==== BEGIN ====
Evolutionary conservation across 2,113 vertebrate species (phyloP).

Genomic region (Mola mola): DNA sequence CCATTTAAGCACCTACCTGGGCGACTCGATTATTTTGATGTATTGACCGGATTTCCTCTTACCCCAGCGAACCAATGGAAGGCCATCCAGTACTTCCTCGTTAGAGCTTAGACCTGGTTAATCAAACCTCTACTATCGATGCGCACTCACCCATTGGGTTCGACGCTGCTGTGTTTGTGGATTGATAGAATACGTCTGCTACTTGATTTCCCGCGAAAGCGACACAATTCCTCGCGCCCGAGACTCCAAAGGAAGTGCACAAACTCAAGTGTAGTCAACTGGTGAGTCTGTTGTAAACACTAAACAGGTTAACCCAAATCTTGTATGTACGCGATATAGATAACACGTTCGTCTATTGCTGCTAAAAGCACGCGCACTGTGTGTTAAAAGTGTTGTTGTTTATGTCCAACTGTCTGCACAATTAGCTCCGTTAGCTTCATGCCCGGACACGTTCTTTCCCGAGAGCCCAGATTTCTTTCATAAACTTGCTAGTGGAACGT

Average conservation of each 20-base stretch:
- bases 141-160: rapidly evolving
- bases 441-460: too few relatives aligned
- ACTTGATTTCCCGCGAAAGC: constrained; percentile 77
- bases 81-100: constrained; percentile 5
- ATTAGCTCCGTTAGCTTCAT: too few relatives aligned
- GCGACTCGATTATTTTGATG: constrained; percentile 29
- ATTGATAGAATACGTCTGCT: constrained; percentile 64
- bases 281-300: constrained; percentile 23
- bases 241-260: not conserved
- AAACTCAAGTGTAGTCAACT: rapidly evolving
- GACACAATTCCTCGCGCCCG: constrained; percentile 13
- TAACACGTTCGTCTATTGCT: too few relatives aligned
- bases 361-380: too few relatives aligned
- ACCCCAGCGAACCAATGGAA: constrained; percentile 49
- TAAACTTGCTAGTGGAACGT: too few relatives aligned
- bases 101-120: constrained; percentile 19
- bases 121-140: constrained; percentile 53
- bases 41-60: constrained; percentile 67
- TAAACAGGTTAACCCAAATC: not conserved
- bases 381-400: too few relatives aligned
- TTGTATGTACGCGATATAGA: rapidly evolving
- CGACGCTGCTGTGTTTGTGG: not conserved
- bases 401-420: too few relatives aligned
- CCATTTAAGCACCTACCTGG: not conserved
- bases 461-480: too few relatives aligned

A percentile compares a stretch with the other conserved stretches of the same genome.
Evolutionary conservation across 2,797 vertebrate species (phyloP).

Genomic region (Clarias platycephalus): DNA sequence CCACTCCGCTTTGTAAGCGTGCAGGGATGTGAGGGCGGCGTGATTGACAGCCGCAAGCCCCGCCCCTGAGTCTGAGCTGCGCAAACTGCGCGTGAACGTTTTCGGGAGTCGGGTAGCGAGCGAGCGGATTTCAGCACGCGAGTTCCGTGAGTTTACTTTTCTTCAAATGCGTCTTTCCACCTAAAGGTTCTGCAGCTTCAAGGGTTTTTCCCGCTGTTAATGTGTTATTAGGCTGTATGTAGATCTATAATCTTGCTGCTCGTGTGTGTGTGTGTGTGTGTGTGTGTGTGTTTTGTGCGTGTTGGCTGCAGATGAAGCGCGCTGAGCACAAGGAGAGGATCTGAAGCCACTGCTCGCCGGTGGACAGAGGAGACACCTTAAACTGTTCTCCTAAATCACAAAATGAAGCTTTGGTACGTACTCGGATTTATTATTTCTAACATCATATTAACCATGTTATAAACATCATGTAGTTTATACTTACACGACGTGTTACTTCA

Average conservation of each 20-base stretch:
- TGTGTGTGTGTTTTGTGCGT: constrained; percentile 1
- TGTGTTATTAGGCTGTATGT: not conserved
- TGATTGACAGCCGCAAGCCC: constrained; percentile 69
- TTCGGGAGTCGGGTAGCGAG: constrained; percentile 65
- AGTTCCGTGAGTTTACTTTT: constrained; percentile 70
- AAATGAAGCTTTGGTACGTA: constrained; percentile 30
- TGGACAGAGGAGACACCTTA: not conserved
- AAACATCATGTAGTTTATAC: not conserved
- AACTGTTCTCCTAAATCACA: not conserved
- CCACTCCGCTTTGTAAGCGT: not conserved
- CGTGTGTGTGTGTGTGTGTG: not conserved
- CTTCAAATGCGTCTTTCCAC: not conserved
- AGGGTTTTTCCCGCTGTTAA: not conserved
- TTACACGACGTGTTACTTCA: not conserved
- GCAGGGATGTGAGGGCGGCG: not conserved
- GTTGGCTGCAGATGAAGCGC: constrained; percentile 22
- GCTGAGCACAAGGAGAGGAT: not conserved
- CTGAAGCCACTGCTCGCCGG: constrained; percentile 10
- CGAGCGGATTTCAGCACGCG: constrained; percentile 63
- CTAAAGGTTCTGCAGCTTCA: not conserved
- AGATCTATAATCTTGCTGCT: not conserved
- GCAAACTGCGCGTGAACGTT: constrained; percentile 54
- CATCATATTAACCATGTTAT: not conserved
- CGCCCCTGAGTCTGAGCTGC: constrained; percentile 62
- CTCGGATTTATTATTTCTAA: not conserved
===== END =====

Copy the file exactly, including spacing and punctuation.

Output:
Evolutionary conservation across 2,113 vertebrate species (phyloP).

Genomic region (Mola mola): DNA sequence CCATTTAAGCACCTACCTGGGCGACTCGATTATTTTGATGTATTGACCGGATTTCCTCTTACCCCAGCGAACCAATGGAAGGCCATCCAGTACTTCCTCGTTAGAGCTTAGACCTGGTTAATCAAACCTCTACTATCGATGCGCACTCACCCATTGGGTTCGACGCTGCTGTGTTTGTGGATTGATAGAATACGTCTGCTACTTGATTTCCCGCGAAAGCGACACAATTCCTCGCGCCCGAGACTCCAAAGGAAGTGCACAAACTCAAGTGTAGTCAACTGGTGAGTCTGTTGTAAACACTAAACAGGTTAACCCAAATCTTGTATGTACGCGATATAGATAACACGTTCGTCTATTGCTGCTAAAAGCACGCGCACTGTGTGTTAAAAGTGTTGTTGTTTATGTCCAACTGTCTGCACAATTAGCTCCGTTAGCTTCATGCCCGGACACGTTCTTTCCCGAGAGCCCAGATTTCTTTCATAAACTTGCTAGTGGAACGT

Average conservation of each 20-base stretch:
- bases 141-160: rapidly evolving
- bases 441-460: too few relatives aligned
- ACTTGATTTCCCGCGAAAGC: constrained; percentile 77
- bases 81-100: constrained; percentile 5
- ATTAGCTCCGTTAGCTTCAT: too few relatives aligned
- GCGACTCGATTATTTTGATG: constrained; percentile 29
- ATTGATAGAATACGTCTGCT: constrained; percentile 64
- bases 281-300: constrained; percentile 23
- bases 241-260: not conserved
- AAACTCAAGTGTAGTCAACT: rapidly evolving
- GACACAATTCCTCGCGCCCG: constrained; percentile 13
- TAACACGTTCGTCTATTGCT: too few relatives aligned
- bases 361-380: too few relatives aligned
- ACCCCAGCGAACCAATGGAA: constrained; percentile 49
- TAAACTTGCTAGTGGAACGT: too few relatives aligned
- bases 101-120: constrained; percentile 19
- bases 121-140: constrained; percentile 53
- bases 41-60: constrained; percentile 67
- TAAACAGGTTAACCCAAATC: not conserved
- bases 381-400: too few relatives aligned
- TTGTATGTACGCGATATAGA: rapidly evolving
- CGACGCTGCTGTGTTTGTGG: not conserved
- bases 401-420: too few relatives aligned
- CCATTTAAGCACCTACCTGG: not conserved
- bases 461-480: too few relatives aligned

A percentile compares a stretch with the other conserved stretches of the same genome.
Evolutionary conservation across 2,797 vertebrate species (phyloP).

Genomic region (Clarias platycephalus): DNA sequence CCACTCCGCTTTGTAAGCGTGCAGGGATGTGAGGGCGGCGTGATTGACAGCCGCAAGCCCCGCCCCTGAGTCTGAGCTGCGCAAACTGCGCGTGAACGTTTTCGGGAGTCGGGTAGCGAGCGAGCGGATTTCAGCACGCGAGTTCCGTGAGTTTACTTTTCTTCAAATGCGTCTTTCCACCTAAAGGTTCTGCAGCTTCAAGGGTTTTTCCCGCTGTTAATGTGTTATTAGGCTGTATGTAGATCTATAATCTTGCTGCTCGTGTGTGTGTGTGTGTGTGTGTGTGTGTGTTTTGTGCGTGTTGGCTGCAGATGAAGCGCGCTGAGCACAAGGAGAGGATCTGAAGCCACTGCTCGCCGGTGGACAGAGGAGACACCTTAAACTGTTCTCCTAAATCACAAAATGAAGCTTTGGTACGTACTCGGATTTATTATTTCTAACATCATATTAACCATGTTATAAACATCATGTAGTTTATACTTACACGACGTGTTACTTCA

Average conservation of each 20-base stretch:
- TGTGTGTGTGTTTTGTGCGT: constrained; percentile 1
- TGTGTTATTAGGCTGTATGT: not conserved
- TGATTGACAGCCGCAAGCCC: constrained; percentile 69
- TTCGGGAGTCGGGTAGCGAG: constrained; percentile 65
- AGTTCCGTGAGTTTACTTTT: constrained; percentile 70
- AAATGAAGCTTTGGTACGTA: constrained; percentile 30
- TGGACAGAGGAGACACCTTA: not conserved
- AAACATCATGTAGTTTATAC: not conserved
- AACTGTTCTCCTAAATCACA: not conserved
- CCACTCCGCTTTGTAAGCGT: not conserved
- CGTGTGTGTGTGTGTGTGTG: not conserved
- CTTCAAATGCGTCTTTCCAC: not conserved
- AGGGTTTTTCCCGCTGTTAA: not conserved
- TTACACGACGTGTTACTTCA: not conserved
- GCAGGGATGTGAGGGCGGCG: not conserved
- GTTGGCTGCAGATGAAGCGC: constrained; percentile 22
- GCTGAGCACAAGGAGAGGAT: not conserved
- CTGAAGCCACTGCTCGCCGG: constrained; percentile 10
- CGAGCGGATTTCAGCACGCG: constrained; percentile 63
- CTAAAGGTTCTGCAGCTTCA: not conserved
- AGATCTATAATCTTGCTGCT: not conserved
- GCAAACTGCGCGTGAACGTT: constrained; percentile 54
- CATCATATTAACCATGTTAT: not conserved
- CGCCCCTGAGTCTGAGCTGC: constrained; percentile 62
- CTCGGATTTATTATTTCTAA: not conserved